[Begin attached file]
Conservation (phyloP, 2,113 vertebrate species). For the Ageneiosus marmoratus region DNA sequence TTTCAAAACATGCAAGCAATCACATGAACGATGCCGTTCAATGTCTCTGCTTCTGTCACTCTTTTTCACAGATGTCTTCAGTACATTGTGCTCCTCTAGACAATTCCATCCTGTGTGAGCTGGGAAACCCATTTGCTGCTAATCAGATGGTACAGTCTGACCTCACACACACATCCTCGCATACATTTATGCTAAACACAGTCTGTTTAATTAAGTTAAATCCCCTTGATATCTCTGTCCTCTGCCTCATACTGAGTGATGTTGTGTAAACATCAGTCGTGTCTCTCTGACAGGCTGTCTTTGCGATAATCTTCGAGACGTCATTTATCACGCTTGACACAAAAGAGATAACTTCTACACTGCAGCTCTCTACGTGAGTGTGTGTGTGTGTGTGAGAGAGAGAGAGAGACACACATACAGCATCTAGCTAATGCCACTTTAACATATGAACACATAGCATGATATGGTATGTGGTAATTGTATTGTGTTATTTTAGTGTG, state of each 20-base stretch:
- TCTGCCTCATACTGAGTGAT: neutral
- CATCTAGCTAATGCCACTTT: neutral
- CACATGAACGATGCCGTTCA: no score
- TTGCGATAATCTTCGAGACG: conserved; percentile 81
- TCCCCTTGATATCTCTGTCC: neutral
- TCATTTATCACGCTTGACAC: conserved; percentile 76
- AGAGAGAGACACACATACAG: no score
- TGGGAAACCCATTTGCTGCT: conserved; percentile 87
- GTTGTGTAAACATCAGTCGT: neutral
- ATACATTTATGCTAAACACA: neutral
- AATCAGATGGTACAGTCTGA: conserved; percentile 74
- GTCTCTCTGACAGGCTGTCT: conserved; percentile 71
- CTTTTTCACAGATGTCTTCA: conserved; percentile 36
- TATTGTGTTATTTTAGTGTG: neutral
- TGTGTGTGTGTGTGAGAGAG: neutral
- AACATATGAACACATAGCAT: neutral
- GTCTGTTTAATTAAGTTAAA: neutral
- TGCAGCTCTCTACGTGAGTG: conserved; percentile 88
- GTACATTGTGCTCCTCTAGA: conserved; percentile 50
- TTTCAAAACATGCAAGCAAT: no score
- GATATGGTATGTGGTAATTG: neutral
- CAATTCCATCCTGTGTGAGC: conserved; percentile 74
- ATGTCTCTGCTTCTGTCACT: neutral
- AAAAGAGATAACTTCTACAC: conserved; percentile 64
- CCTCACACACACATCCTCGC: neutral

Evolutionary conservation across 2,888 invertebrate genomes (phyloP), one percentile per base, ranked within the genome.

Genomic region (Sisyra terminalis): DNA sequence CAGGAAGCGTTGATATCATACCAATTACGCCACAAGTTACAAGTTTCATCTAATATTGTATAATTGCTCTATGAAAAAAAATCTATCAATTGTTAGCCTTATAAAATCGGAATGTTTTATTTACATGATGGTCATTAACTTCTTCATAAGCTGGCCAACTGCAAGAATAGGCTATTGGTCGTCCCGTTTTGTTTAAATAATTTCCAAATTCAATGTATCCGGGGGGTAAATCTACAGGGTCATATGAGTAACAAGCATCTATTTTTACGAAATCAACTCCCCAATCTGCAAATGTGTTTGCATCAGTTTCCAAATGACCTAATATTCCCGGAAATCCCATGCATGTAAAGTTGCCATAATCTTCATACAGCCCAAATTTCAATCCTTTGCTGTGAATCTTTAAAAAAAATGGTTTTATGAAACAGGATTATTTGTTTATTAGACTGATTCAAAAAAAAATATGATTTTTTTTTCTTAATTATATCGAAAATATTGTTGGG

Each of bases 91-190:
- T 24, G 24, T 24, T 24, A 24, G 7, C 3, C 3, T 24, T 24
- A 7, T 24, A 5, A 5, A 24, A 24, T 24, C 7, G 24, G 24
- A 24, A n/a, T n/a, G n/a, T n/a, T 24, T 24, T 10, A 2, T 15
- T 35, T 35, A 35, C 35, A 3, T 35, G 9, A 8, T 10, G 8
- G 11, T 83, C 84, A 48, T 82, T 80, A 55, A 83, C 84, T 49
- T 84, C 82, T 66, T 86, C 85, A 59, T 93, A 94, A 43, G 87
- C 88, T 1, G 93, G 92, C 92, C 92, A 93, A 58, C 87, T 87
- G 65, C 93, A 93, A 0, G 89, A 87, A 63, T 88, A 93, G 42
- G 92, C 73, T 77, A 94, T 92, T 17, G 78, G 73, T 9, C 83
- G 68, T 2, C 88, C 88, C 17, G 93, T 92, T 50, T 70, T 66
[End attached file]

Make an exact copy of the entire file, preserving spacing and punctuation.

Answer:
Conservation (phyloP, 2,113 vertebrate species). For the Ageneiosus marmoratus region DNA sequence TTTCAAAACATGCAAGCAATCACATGAACGATGCCGTTCAATGTCTCTGCTTCTGTCACTCTTTTTCACAGATGTCTTCAGTACATTGTGCTCCTCTAGACAATTCCATCCTGTGTGAGCTGGGAAACCCATTTGCTGCTAATCAGATGGTACAGTCTGACCTCACACACACATCCTCGCATACATTTATGCTAAACACAGTCTGTTTAATTAAGTTAAATCCCCTTGATATCTCTGTCCTCTGCCTCATACTGAGTGATGTTGTGTAAACATCAGTCGTGTCTCTCTGACAGGCTGTCTTTGCGATAATCTTCGAGACGTCATTTATCACGCTTGACACAAAAGAGATAACTTCTACACTGCAGCTCTCTACGTGAGTGTGTGTGTGTGTGTGAGAGAGAGAGAGAGACACACATACAGCATCTAGCTAATGCCACTTTAACATATGAACACATAGCATGATATGGTATGTGGTAATTGTATTGTGTTATTTTAGTGTG, state of each 20-base stretch:
- TCTGCCTCATACTGAGTGAT: neutral
- CATCTAGCTAATGCCACTTT: neutral
- CACATGAACGATGCCGTTCA: no score
- TTGCGATAATCTTCGAGACG: conserved; percentile 81
- TCCCCTTGATATCTCTGTCC: neutral
- TCATTTATCACGCTTGACAC: conserved; percentile 76
- AGAGAGAGACACACATACAG: no score
- TGGGAAACCCATTTGCTGCT: conserved; percentile 87
- GTTGTGTAAACATCAGTCGT: neutral
- ATACATTTATGCTAAACACA: neutral
- AATCAGATGGTACAGTCTGA: conserved; percentile 74
- GTCTCTCTGACAGGCTGTCT: conserved; percentile 71
- CTTTTTCACAGATGTCTTCA: conserved; percentile 36
- TATTGTGTTATTTTAGTGTG: neutral
- TGTGTGTGTGTGTGAGAGAG: neutral
- AACATATGAACACATAGCAT: neutral
- GTCTGTTTAATTAAGTTAAA: neutral
- TGCAGCTCTCTACGTGAGTG: conserved; percentile 88
- GTACATTGTGCTCCTCTAGA: conserved; percentile 50
- TTTCAAAACATGCAAGCAAT: no score
- GATATGGTATGTGGTAATTG: neutral
- CAATTCCATCCTGTGTGAGC: conserved; percentile 74
- ATGTCTCTGCTTCTGTCACT: neutral
- AAAAGAGATAACTTCTACAC: conserved; percentile 64
- CCTCACACACACATCCTCGC: neutral

Evolutionary conservation across 2,888 invertebrate genomes (phyloP), one percentile per base, ranked within the genome.

Genomic region (Sisyra terminalis): DNA sequence CAGGAAGCGTTGATATCATACCAATTACGCCACAAGTTACAAGTTTCATCTAATATTGTATAATTGCTCTATGAAAAAAAATCTATCAATTGTTAGCCTTATAAAATCGGAATGTTTTATTTACATGATGGTCATTAACTTCTTCATAAGCTGGCCAACTGCAAGAATAGGCTATTGGTCGTCCCGTTTTGTTTAAATAATTTCCAAATTCAATGTATCCGGGGGGTAAATCTACAGGGTCATATGAGTAACAAGCATCTATTTTTACGAAATCAACTCCCCAATCTGCAAATGTGTTTGCATCAGTTTCCAAATGACCTAATATTCCCGGAAATCCCATGCATGTAAAGTTGCCATAATCTTCATACAGCCCAAATTTCAATCCTTTGCTGTGAATCTTTAAAAAAAATGGTTTTATGAAACAGGATTATTTGTTTATTAGACTGATTCAAAAAAAAATATGATTTTTTTTTCTTAATTATATCGAAAATATTGTTGGG

Each of bases 91-190:
- T 24, G 24, T 24, T 24, A 24, G 7, C 3, C 3, T 24, T 24
- A 7, T 24, A 5, A 5, A 24, A 24, T 24, C 7, G 24, G 24
- A 24, A n/a, T n/a, G n/a, T n/a, T 24, T 24, T 10, A 2, T 15
- T 35, T 35, A 35, C 35, A 3, T 35, G 9, A 8, T 10, G 8
- G 11, T 83, C 84, A 48, T 82, T 80, A 55, A 83, C 84, T 49
- T 84, C 82, T 66, T 86, C 85, A 59, T 93, A 94, A 43, G 87
- C 88, T 1, G 93, G 92, C 92, C 92, A 93, A 58, C 87, T 87
- G 65, C 93, A 93, A 0, G 89, A 87, A 63, T 88, A 93, G 42
- G 92, C 73, T 77, A 94, T 92, T 17, G 78, G 73, T 9, C 83
- G 68, T 2, C 88, C 88, C 17, G 93, T 92, T 50, T 70, T 66